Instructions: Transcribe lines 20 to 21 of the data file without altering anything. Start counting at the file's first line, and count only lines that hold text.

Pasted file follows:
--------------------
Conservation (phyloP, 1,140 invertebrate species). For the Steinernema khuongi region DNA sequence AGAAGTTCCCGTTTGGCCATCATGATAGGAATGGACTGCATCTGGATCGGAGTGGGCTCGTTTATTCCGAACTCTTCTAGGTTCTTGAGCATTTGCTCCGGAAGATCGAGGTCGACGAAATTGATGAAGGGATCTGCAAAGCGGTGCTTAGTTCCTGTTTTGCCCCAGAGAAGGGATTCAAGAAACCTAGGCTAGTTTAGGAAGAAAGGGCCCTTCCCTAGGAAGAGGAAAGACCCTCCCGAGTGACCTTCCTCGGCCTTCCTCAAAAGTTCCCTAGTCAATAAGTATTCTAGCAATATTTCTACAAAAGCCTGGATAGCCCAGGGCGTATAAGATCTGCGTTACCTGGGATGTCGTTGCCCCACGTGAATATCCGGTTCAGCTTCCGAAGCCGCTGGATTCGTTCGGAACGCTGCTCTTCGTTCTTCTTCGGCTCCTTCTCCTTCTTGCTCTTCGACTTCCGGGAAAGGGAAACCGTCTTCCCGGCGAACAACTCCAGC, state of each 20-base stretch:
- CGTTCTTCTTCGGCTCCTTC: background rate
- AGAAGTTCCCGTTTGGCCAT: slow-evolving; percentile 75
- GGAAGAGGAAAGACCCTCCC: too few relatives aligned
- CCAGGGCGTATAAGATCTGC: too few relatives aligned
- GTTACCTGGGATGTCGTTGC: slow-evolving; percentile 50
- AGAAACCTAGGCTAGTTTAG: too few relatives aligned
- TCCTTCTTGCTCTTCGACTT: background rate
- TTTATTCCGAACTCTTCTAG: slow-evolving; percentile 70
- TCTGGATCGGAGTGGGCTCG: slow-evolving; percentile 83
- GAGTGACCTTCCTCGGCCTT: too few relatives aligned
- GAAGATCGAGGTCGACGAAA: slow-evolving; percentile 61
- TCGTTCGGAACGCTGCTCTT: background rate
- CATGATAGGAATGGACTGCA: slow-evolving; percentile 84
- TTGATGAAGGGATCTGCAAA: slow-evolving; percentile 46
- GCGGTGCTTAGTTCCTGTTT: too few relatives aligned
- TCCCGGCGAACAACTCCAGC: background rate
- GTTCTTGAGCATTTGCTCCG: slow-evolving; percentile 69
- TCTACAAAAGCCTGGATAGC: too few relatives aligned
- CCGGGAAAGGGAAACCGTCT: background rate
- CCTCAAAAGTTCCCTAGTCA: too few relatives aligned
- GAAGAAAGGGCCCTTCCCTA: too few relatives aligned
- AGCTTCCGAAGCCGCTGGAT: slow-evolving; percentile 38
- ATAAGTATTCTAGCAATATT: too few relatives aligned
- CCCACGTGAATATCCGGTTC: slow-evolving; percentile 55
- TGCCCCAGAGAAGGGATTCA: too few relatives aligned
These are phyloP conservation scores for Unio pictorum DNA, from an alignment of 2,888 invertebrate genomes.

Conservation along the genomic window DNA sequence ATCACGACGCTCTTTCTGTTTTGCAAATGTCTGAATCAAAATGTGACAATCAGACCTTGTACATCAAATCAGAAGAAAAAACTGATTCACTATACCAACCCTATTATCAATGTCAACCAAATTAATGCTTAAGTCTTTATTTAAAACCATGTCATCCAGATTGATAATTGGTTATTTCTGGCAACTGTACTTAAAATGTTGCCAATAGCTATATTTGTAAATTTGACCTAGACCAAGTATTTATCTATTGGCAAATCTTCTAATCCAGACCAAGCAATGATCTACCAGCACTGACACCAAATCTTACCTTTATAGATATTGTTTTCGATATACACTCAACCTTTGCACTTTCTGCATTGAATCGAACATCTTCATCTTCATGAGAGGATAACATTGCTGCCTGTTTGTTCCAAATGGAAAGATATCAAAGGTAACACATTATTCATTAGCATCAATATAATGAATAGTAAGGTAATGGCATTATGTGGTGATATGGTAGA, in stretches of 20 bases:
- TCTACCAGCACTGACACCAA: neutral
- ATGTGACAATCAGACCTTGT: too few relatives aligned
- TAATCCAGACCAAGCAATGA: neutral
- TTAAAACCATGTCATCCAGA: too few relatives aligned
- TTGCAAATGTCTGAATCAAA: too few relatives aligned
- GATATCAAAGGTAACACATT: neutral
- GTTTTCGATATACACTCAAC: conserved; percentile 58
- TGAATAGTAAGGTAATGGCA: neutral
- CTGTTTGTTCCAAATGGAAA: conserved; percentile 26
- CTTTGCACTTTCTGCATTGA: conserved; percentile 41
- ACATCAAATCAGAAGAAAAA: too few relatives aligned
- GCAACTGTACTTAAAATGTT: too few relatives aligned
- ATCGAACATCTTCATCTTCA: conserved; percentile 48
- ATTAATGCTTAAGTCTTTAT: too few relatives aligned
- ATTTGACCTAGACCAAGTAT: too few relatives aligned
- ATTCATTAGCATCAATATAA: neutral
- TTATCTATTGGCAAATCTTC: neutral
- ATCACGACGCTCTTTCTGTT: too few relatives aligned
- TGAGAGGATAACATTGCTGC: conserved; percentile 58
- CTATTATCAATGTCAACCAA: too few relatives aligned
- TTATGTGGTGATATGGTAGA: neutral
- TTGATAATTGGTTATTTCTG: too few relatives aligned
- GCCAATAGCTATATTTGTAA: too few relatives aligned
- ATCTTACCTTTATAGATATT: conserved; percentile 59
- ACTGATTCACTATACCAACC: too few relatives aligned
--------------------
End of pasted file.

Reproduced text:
- CCGGGAAAGGGAAACCGTCT: background rate
- CCTCAAAAGTTCCCTAGTCA: too few relatives aligned